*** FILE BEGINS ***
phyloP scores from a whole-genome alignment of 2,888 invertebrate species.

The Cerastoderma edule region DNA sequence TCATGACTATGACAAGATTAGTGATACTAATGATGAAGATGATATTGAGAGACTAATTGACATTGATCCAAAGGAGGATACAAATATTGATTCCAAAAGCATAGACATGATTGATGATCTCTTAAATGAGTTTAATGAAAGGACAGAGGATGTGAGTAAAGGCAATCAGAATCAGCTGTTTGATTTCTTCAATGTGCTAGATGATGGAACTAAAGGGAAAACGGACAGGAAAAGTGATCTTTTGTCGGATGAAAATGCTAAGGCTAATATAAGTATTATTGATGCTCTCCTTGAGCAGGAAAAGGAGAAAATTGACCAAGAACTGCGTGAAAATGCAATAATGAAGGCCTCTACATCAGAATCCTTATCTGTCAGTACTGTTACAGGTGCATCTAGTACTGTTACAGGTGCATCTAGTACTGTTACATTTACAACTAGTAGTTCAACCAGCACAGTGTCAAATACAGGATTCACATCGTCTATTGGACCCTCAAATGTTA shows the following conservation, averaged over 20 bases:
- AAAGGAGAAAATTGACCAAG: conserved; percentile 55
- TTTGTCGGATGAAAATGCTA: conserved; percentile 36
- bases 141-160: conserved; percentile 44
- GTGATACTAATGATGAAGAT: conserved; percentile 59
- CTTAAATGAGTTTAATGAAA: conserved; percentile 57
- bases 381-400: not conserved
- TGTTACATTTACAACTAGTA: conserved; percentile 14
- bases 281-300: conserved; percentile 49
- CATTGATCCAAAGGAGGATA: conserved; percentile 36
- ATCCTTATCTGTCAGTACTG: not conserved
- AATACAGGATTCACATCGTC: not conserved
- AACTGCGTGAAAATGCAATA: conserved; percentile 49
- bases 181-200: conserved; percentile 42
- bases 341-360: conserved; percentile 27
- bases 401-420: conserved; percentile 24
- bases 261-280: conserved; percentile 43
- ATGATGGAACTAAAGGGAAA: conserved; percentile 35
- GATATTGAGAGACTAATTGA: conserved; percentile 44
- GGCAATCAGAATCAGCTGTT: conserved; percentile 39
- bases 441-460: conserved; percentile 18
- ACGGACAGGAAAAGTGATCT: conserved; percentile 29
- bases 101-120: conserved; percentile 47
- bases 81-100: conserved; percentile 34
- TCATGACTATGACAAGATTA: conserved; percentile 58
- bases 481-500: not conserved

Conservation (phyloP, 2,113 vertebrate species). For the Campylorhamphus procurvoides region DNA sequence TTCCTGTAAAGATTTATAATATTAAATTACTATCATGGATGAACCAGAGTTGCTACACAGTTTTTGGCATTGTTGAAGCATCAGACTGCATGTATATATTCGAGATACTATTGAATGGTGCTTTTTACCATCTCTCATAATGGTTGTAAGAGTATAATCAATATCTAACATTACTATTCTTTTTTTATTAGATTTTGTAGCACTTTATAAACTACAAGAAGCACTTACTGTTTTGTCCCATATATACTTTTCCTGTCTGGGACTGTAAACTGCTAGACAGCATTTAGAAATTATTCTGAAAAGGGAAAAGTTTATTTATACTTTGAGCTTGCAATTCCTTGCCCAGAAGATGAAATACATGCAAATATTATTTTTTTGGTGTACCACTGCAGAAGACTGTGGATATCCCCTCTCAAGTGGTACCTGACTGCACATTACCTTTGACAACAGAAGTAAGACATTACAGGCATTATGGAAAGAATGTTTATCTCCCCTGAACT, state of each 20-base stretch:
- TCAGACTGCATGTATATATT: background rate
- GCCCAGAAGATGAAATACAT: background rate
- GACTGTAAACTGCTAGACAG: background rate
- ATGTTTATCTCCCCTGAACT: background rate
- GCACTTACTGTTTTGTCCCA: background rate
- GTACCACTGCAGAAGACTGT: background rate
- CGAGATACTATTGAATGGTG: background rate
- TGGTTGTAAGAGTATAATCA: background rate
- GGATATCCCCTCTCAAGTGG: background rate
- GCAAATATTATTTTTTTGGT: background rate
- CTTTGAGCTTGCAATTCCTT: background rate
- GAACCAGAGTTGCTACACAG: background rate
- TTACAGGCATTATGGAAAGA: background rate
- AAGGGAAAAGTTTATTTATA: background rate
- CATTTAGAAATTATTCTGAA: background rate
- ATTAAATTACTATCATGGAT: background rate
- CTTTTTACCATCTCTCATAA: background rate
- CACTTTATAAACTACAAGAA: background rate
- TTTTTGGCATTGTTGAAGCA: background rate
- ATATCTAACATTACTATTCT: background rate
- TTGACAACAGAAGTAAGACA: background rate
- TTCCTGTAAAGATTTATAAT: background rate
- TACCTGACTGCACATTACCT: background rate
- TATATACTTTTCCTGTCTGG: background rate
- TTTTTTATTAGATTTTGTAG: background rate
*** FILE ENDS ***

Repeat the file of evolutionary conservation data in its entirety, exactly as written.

phyloP scores from a whole-genome alignment of 2,888 invertebrate species.

The Cerastoderma edule region DNA sequence TCATGACTATGACAAGATTAGTGATACTAATGATGAAGATGATATTGAGAGACTAATTGACATTGATCCAAAGGAGGATACAAATATTGATTCCAAAAGCATAGACATGATTGATGATCTCTTAAATGAGTTTAATGAAAGGACAGAGGATGTGAGTAAAGGCAATCAGAATCAGCTGTTTGATTTCTTCAATGTGCTAGATGATGGAACTAAAGGGAAAACGGACAGGAAAAGTGATCTTTTGTCGGATGAAAATGCTAAGGCTAATATAAGTATTATTGATGCTCTCCTTGAGCAGGAAAAGGAGAAAATTGACCAAGAACTGCGTGAAAATGCAATAATGAAGGCCTCTACATCAGAATCCTTATCTGTCAGTACTGTTACAGGTGCATCTAGTACTGTTACAGGTGCATCTAGTACTGTTACATTTACAACTAGTAGTTCAACCAGCACAGTGTCAAATACAGGATTCACATCGTCTATTGGACCCTCAAATGTTA shows the following conservation, averaged over 20 bases:
- AAAGGAGAAAATTGACCAAG: conserved; percentile 55
- TTTGTCGGATGAAAATGCTA: conserved; percentile 36
- bases 141-160: conserved; percentile 44
- GTGATACTAATGATGAAGAT: conserved; percentile 59
- CTTAAATGAGTTTAATGAAA: conserved; percentile 57
- bases 381-400: not conserved
- TGTTACATTTACAACTAGTA: conserved; percentile 14
- bases 281-300: conserved; percentile 49
- CATTGATCCAAAGGAGGATA: conserved; percentile 36
- ATCCTTATCTGTCAGTACTG: not conserved
- AATACAGGATTCACATCGTC: not conserved
- AACTGCGTGAAAATGCAATA: conserved; percentile 49
- bases 181-200: conserved; percentile 42
- bases 341-360: conserved; percentile 27
- bases 401-420: conserved; percentile 24
- bases 261-280: conserved; percentile 43
- ATGATGGAACTAAAGGGAAA: conserved; percentile 35
- GATATTGAGAGACTAATTGA: conserved; percentile 44
- GGCAATCAGAATCAGCTGTT: conserved; percentile 39
- bases 441-460: conserved; percentile 18
- ACGGACAGGAAAAGTGATCT: conserved; percentile 29
- bases 101-120: conserved; percentile 47
- bases 81-100: conserved; percentile 34
- TCATGACTATGACAAGATTA: conserved; percentile 58
- bases 481-500: not conserved

Conservation (phyloP, 2,113 vertebrate species). For the Campylorhamphus procurvoides region DNA sequence TTCCTGTAAAGATTTATAATATTAAATTACTATCATGGATGAACCAGAGTTGCTACACAGTTTTTGGCATTGTTGAAGCATCAGACTGCATGTATATATTCGAGATACTATTGAATGGTGCTTTTTACCATCTCTCATAATGGTTGTAAGAGTATAATCAATATCTAACATTACTATTCTTTTTTTATTAGATTTTGTAGCACTTTATAAACTACAAGAAGCACTTACTGTTTTGTCCCATATATACTTTTCCTGTCTGGGACTGTAAACTGCTAGACAGCATTTAGAAATTATTCTGAAAAGGGAAAAGTTTATTTATACTTTGAGCTTGCAATTCCTTGCCCAGAAGATGAAATACATGCAAATATTATTTTTTTGGTGTACCACTGCAGAAGACTGTGGATATCCCCTCTCAAGTGGTACCTGACTGCACATTACCTTTGACAACAGAAGTAAGACATTACAGGCATTATGGAAAGAATGTTTATCTCCCCTGAACT, state of each 20-base stretch:
- TCAGACTGCATGTATATATT: background rate
- GCCCAGAAGATGAAATACAT: background rate
- GACTGTAAACTGCTAGACAG: background rate
- ATGTTTATCTCCCCTGAACT: background rate
- GCACTTACTGTTTTGTCCCA: background rate
- GTACCACTGCAGAAGACTGT: background rate
- CGAGATACTATTGAATGGTG: background rate
- TGGTTGTAAGAGTATAATCA: background rate
- GGATATCCCCTCTCAAGTGG: background rate
- GCAAATATTATTTTTTTGGT: background rate
- CTTTGAGCTTGCAATTCCTT: background rate
- GAACCAGAGTTGCTACACAG: background rate
- TTACAGGCATTATGGAAAGA: background rate
- AAGGGAAAAGTTTATTTATA: background rate
- CATTTAGAAATTATTCTGAA: background rate
- ATTAAATTACTATCATGGAT: background rate
- CTTTTTACCATCTCTCATAA: background rate
- CACTTTATAAACTACAAGAA: background rate
- TTTTTGGCATTGTTGAAGCA: background rate
- ATATCTAACATTACTATTCT: background rate
- TTGACAACAGAAGTAAGACA: background rate
- TTCCTGTAAAGATTTATAAT: background rate
- TACCTGACTGCACATTACCT: background rate
- TATATACTTTTCCTGTCTGG: background rate
- TTTTTTATTAGATTTTGTAG: background rate